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Food Genealogy

2011 October 3
by Paul Mabrey

I wrote this post for the Shenandoah Valley Food Day blog over here,

Food Genealogy

Genealogy is commonly known and used in the context of family history, records or archival research. Individuals use genealogy to know who or where they came from. This method is now even being used in elementary schools as students are asked to draw a visual representation tracing their roots through their parents, grandparents, great-grandparents and as far back as they can go. Genealogy can also be used in other contexts. In honor of Food Day, I think one of the most difficult and yet rewarding tasks is to create a version of your own food genealogy. Just like we want to know where we are from, shouldn’t we want to know about the food we eat everyday?

In the context of food, a genealogy aims to account for the entire life-cycle of your food. You might ask questions like where was your food acquired or purchased? How much transportation was required to get your food? What went into producing your food? Did your food need chemicals, pesticides, hormones or its own food to grow? What went into those chemicals, pesticides, hormones or food for your food? You might see how difficult and challenging this food genealogy can be. But is it not worth knowing the answers to all of these questions for the food you put into your body for nutrition and nourishment?

Your food genealogy may seem like an overwhelming exercise, it is! But even if you can not do all of your food or one meal, try mapping just one item you have eaten today. For example, let’s say you had an apple. Did you pick the apple from your backyard? Likely not. Maybe you purchased it from the grocery store or farmer’s market. Did you drive? You should account for the gas consumed. Were the apples brought to the store or market? There is gas there also. How were the apples grown? Any chemicals or pesticides? What went into them? Are the chemicals made of gasoline? Are the corn or soy based? Maybe made with something else? Each ingredient creates one more root or line on your food genealogy. And this is just one apple, think about the hamburger, box of macaroni and cheese or tofu that you may have had for lunch.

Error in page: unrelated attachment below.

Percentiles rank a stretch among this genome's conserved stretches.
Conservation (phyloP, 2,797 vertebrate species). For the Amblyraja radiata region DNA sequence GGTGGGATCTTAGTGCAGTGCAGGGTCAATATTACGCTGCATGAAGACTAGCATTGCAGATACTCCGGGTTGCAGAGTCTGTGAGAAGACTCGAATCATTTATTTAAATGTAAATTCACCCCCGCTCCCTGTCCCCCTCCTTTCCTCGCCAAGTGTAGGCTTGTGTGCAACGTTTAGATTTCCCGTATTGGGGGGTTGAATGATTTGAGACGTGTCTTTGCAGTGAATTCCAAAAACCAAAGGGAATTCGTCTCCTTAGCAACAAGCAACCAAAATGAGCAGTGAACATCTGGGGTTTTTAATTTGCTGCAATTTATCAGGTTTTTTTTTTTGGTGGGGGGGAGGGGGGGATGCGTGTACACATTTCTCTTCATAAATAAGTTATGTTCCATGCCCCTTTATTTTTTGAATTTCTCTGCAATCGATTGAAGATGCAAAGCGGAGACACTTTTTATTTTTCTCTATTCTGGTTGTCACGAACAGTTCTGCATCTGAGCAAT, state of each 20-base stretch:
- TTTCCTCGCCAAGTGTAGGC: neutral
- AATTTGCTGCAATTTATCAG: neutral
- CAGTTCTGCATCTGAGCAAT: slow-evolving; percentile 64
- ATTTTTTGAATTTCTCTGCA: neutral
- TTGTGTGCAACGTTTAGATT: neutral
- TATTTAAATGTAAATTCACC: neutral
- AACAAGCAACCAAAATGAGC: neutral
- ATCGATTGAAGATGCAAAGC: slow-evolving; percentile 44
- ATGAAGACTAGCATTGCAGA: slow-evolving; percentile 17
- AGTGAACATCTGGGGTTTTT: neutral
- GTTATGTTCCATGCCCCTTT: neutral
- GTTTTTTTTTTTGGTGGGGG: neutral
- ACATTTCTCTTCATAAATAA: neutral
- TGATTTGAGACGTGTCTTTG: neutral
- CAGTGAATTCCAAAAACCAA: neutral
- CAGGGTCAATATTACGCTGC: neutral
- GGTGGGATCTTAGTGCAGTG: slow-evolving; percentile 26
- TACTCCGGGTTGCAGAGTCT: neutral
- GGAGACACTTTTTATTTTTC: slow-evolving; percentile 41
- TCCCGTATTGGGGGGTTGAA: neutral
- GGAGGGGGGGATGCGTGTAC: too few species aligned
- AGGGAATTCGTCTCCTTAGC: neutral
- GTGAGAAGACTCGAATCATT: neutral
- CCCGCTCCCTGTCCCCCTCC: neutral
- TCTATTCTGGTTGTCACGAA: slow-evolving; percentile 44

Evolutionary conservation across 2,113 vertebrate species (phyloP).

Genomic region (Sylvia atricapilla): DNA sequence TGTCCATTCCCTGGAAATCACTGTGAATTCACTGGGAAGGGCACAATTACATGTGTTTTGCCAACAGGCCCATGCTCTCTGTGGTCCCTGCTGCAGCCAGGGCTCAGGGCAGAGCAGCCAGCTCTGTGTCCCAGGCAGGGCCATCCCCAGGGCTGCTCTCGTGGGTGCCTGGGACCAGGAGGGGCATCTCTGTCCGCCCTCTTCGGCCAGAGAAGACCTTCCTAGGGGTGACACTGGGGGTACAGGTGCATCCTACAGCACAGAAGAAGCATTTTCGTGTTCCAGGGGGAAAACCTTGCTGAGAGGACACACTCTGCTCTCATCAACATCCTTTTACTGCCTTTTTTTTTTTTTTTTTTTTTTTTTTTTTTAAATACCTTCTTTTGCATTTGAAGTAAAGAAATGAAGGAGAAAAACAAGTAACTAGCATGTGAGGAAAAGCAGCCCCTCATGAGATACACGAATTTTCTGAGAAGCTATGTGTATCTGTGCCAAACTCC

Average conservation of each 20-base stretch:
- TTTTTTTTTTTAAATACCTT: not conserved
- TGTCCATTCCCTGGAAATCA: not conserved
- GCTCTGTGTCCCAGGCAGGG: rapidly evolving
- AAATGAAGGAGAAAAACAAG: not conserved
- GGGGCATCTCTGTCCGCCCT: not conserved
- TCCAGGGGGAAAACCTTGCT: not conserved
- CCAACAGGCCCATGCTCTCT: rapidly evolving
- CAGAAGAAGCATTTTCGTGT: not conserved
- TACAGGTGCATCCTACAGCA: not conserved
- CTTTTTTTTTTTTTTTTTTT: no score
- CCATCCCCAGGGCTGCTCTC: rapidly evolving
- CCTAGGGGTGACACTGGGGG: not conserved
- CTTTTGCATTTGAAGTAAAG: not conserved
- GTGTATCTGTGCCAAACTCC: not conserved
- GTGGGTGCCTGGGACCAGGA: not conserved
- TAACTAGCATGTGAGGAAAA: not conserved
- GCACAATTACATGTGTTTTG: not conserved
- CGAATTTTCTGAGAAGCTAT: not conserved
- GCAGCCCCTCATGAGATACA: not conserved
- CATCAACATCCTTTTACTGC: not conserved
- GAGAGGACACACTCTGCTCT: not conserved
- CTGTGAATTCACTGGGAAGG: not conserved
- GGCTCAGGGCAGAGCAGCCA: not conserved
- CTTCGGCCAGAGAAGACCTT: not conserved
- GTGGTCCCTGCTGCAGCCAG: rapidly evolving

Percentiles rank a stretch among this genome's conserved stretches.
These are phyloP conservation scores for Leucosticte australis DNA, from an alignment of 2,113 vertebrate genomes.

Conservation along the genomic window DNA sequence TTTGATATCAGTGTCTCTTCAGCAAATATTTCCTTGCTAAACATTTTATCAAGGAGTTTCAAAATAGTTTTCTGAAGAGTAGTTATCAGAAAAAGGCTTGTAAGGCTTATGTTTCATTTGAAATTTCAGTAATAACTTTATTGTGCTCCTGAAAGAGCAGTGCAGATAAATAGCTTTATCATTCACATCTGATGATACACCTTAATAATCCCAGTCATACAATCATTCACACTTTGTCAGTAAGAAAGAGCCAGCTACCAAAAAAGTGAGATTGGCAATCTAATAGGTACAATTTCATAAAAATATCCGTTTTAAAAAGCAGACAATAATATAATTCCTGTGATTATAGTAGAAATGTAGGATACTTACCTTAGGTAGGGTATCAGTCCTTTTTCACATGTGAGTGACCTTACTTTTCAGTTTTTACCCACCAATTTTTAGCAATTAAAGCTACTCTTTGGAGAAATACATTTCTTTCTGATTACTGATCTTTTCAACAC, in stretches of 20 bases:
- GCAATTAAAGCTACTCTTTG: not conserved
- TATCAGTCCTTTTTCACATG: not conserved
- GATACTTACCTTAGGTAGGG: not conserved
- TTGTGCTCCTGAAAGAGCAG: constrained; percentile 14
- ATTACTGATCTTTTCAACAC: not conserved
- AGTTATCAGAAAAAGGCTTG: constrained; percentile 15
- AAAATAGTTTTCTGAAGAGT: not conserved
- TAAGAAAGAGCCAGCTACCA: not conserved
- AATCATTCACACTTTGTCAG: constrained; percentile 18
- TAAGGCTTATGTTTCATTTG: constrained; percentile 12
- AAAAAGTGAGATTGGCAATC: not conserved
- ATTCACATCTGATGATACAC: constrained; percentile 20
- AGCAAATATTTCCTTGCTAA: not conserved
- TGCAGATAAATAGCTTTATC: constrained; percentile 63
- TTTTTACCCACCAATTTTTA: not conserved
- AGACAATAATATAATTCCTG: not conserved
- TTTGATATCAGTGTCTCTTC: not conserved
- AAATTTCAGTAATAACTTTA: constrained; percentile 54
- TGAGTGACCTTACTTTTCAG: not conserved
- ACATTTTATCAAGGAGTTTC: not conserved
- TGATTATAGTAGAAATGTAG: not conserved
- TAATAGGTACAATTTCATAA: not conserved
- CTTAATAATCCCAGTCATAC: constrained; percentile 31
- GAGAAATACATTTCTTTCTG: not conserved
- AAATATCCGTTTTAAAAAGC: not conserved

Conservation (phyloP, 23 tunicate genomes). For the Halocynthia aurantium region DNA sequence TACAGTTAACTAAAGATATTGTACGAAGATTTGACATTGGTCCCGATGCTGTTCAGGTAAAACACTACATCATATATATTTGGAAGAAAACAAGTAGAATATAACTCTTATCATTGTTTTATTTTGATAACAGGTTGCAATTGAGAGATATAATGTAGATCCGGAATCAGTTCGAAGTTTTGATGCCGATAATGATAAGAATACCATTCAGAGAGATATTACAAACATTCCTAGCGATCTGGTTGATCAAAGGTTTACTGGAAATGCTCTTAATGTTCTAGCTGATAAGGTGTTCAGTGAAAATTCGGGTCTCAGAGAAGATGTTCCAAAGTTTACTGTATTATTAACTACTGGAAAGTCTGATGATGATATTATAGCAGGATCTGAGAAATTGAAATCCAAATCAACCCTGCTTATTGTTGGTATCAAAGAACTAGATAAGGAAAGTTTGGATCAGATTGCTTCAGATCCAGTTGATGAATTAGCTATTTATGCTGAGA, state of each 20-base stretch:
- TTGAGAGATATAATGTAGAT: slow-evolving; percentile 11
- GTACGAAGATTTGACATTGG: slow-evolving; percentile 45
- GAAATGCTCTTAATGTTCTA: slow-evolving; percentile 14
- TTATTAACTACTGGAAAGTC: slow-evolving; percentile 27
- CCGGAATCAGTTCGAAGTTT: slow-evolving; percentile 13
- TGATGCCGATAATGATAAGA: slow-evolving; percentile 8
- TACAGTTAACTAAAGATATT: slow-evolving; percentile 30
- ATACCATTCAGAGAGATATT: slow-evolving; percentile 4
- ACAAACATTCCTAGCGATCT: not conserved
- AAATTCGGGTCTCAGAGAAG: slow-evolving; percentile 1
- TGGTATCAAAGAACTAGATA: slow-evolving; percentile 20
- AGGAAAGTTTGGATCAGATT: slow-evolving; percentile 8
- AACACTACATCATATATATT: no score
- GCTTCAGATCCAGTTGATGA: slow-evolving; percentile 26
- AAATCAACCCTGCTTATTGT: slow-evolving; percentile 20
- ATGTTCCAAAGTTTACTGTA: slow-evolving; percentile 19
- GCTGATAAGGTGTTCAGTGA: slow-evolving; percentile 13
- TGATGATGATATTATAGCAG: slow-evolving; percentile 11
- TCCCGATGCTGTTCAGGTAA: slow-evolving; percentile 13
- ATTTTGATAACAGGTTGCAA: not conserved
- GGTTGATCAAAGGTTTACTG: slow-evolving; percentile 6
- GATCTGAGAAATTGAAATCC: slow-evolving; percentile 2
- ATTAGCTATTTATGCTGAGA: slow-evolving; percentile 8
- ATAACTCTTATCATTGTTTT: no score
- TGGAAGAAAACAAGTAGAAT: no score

Why should you do a food genealogy to celebrate Food Day? If food helps to define us as individuals, communities and cultures; then the best way to know who we are is to better know our food practices. Food genealogies help us to better understand every aspect of who we are and educate us about our food practices. Our food choices can help us know what we value and believe in, from the practices that go into raising a chicken or cow to how far we are willing to travel to buy a vegetable. Food genealogies enable us to better understand what we take for granted about the food we eat and open the possibility for us to change our food habits.

Don’t let your food genealogy intimidate or scare you. You might find it difficult or even impossible to map every ingredient or aspect of one item you ate. You might be horrified to know that the red pepper or box of tofu you ate actually came from another country and traveled thousands of miles to your plate. Please remember though that even if you don’t find all of the answers or don’t like the answers you found, the process of asking the questions is worthwhile.

If food genealogies interest you, consider checking out Michael Pollan’s The Omnivores Dilemma. Pollan’s book traces entire food genealogies for four different types of meals he prepared. While Pollan is a popular, even controversial figure, his book provides an insightful and fun journey along his own food genealogies.

Please consider sharing your food genealogy with us here, your family and friends. To borrow a cliche, the journey is the destination – happy hunting. Enjoy your food genealogy!!!

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